Saturday, April 30, 2011

Celebrating Wildflowers Part II

Like the Atamasco Lilies, Sweetbay has been in bloom for a month. If we get much rain this year it will bloom on and off all summer.

The silver-backed leaves are as beautiful as the lemon-scented flowers.

The tiny flowers of Blue Toadflax are covering fields in Johnston County with a fine lavender haze.

I planted Green and Gold 'Eco Laquered Spider' 14 years ago, and two plants now cover a semi-area of approximately 20' by 35' near the old house site. Neither drought nor flooding bothers it, and it would seem the more it's ignored the happier it is. Its only drawback is that the leaves mildew during the humid heat of summer.

Spiderworts are a treasure for their bunches of low-blooming flowers. Given enough moisture Tradescantia virginiana will bloom on and off for the rest of the year. I don't know if it's because I'm too far north for them to be rambunctious, but they are not spreaders in my garden, giving only enough seedlings to spread around where needed.

Spiderwort 'Zwanenburg Blue' with the rugosa 'Foxi Pavement'

Phlox pilosa var. ozarkana quickly makes good-sized drifts.

Phlox 'Minnie Pearl' has filled out nicely this year, creating a big bouquet of perfectly snow-white flowers.

Currently the native stars of the show currently are the Baptisias. They've been beautiful already for a month in their bud and early flower stages. They are both elegant and cottagey at the same time, and look great with irises, roses and foxglove.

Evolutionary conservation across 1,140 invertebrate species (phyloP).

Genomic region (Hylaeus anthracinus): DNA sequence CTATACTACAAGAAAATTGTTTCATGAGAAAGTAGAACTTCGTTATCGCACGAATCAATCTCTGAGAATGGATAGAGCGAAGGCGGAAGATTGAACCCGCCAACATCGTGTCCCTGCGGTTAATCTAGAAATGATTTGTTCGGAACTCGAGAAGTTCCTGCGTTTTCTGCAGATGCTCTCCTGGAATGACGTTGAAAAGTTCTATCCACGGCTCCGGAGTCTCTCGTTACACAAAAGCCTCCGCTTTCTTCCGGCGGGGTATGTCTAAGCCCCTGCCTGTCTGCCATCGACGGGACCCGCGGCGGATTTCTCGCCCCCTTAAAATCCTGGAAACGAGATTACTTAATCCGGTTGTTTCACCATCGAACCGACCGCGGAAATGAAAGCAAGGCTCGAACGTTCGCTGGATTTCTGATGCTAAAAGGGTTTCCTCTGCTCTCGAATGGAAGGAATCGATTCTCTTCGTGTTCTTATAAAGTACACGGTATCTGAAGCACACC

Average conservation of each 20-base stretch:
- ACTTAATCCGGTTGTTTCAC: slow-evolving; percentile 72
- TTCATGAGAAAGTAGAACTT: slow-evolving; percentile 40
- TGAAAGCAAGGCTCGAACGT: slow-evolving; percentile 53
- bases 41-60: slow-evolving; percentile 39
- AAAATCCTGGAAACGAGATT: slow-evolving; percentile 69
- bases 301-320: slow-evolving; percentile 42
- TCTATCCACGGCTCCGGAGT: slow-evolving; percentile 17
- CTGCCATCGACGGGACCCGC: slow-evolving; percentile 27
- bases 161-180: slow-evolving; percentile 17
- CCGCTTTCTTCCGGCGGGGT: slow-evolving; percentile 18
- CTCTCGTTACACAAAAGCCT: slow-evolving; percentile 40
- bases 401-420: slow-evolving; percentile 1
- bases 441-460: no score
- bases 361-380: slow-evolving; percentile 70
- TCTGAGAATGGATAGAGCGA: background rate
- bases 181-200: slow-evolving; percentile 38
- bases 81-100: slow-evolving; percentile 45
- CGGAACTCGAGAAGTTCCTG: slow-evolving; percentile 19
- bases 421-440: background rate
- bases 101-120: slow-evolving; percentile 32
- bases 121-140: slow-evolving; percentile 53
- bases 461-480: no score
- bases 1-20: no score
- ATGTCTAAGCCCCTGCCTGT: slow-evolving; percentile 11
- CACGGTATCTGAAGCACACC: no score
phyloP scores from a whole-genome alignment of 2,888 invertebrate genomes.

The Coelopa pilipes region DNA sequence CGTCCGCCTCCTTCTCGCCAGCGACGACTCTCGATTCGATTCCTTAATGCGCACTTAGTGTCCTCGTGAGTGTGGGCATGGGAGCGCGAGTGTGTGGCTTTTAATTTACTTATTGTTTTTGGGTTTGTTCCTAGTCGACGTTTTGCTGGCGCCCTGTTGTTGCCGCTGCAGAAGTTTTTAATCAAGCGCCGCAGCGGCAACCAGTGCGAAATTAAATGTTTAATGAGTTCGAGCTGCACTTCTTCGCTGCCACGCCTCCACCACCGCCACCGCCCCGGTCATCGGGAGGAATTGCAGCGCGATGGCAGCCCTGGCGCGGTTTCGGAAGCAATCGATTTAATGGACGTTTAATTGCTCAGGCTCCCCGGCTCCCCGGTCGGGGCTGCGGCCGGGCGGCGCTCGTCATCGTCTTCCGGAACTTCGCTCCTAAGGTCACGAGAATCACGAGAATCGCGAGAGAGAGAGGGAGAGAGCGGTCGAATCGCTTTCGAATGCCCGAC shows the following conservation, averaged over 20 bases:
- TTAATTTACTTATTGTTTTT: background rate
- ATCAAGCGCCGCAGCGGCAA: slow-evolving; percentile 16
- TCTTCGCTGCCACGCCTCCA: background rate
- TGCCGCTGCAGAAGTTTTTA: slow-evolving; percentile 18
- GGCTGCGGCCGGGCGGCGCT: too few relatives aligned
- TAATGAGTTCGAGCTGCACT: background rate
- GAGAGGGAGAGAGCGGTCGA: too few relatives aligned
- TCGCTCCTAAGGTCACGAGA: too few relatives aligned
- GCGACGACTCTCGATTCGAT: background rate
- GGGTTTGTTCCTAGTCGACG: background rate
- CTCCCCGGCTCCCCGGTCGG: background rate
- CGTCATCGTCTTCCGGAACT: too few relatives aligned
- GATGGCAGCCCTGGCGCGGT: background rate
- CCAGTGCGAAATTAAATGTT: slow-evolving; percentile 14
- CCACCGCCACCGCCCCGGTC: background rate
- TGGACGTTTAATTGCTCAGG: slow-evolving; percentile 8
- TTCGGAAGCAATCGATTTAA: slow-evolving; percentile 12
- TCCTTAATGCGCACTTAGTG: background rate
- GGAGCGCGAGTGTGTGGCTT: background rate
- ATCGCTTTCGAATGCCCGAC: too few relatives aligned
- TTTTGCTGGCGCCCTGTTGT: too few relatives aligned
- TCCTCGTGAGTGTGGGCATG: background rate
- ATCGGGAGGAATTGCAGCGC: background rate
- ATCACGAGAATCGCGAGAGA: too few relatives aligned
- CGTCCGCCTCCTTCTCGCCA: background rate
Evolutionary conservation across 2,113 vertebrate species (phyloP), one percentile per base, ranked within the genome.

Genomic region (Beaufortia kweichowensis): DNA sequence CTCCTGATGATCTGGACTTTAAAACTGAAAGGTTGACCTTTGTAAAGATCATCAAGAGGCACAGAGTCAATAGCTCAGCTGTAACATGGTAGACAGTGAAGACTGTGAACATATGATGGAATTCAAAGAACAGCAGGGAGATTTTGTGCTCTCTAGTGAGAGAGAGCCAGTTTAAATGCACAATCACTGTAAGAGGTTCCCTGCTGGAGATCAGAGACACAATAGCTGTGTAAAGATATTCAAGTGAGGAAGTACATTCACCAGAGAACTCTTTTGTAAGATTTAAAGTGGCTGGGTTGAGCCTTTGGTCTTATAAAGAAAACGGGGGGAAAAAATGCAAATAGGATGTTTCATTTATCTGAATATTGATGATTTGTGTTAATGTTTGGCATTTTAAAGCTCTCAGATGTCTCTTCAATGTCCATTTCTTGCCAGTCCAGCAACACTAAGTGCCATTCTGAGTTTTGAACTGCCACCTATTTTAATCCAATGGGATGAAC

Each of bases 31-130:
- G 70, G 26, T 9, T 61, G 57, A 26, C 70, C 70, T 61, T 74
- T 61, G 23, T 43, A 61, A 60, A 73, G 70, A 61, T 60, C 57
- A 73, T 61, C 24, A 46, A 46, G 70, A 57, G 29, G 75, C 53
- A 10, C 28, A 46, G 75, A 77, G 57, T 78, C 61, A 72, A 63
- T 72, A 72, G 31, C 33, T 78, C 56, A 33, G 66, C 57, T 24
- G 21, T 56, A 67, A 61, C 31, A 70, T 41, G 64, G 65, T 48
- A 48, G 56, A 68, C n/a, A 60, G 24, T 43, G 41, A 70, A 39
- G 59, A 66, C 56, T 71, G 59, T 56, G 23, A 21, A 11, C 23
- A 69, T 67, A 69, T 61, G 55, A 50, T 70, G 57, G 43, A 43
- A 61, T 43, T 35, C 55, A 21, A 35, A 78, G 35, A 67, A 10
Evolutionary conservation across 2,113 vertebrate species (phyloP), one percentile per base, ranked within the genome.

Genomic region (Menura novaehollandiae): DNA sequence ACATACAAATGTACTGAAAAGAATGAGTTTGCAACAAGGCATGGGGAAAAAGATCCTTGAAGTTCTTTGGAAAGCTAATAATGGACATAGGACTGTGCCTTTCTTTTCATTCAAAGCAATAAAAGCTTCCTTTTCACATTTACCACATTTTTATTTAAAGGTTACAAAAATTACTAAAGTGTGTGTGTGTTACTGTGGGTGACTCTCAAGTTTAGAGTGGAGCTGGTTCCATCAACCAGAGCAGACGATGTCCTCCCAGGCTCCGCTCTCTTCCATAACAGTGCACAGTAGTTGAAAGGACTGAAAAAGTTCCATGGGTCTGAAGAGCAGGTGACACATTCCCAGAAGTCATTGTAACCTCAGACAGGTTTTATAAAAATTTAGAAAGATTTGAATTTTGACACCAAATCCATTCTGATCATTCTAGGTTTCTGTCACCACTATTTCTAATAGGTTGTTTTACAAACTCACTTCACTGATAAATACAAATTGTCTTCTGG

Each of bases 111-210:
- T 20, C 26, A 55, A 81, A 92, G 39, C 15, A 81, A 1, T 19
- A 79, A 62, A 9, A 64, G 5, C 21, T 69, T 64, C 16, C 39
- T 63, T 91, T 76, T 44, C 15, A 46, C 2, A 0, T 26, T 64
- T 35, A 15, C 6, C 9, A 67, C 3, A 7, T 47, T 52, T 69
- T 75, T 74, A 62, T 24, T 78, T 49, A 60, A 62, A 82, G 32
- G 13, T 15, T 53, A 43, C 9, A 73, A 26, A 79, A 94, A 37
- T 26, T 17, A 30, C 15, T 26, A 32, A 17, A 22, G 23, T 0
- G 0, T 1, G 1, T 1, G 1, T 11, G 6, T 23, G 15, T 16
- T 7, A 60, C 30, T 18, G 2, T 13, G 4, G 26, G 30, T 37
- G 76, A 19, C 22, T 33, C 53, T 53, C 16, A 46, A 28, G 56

In my garden Baptisia australis ranges in color from soft lavender

to blue-violet.

Baptisia alba is so striking with its charcoal gray stems, shown here with Cl. Old Blush.

'Purple Smoke', an offspring of Baptisia alba and B. minor

Baptisia alba and 'Purple Smoke' with rugosa rubra, rugosa alba, Foxi Pavement and white iris.

Thank you Gail for hosting Wildflower Week!

Celebrating Wildflowers ~ Part One

All week I have been thinking of posting to Wildflower Week, hosted by the delightful Gail of clay and limestone but have had a hard time getting my act together. I am "suffering" from an excess of garden photos and indecision about what to do with them. An excess of weeds too.

Earlier this month most of what was blooming in my garden was native, both hardwoods and perennials.

Piedmont azaleas with woodland phlox and Iris brevicaulis.

Pink Piedmont azalea

White Piedmont azalea

Florida Azalea

Those azaleas finished up last week while woodland phlox (shown
below in mid-April) is still in full bloom in some places in the garden.

Coast Azalea is a little later than the Florida and Piedmont Azaleas. I love the pink fuzzy buds and blue-green leaves. I think it could stand more sun than those azaleas too, as it's the only one that leans toward the light.

The fragrance is just like inhaling the fragrance of cotton candy.

This azalea, just arrived in the garden last year, is labelled 'Choice Cream', which I've read is a R. austrinum x atlanticum hybrid. The yellow blotch makes me wonder if it could be an Alabama azalea hybrid though.

Also new to the garden last fall, Alabama azalea. The fragrance has strong delicious lemony notes.

Geranium maculatum, a beautiful find from the farm.

Atamasco Lilies have been blooming in various places ~ in the garden and in the fields and woods ~ for a month now.

Commonly known as Easter Lily, this lily actually bloomed on Easter this year!

Thursday, April 28, 2011

On a Tuesday Morning


with Baptisia 'Purple Smoke' and B. alba

'Hansa' and 'Cl. Old Blush'

Rugosa rubra

'Foxi Pavement'

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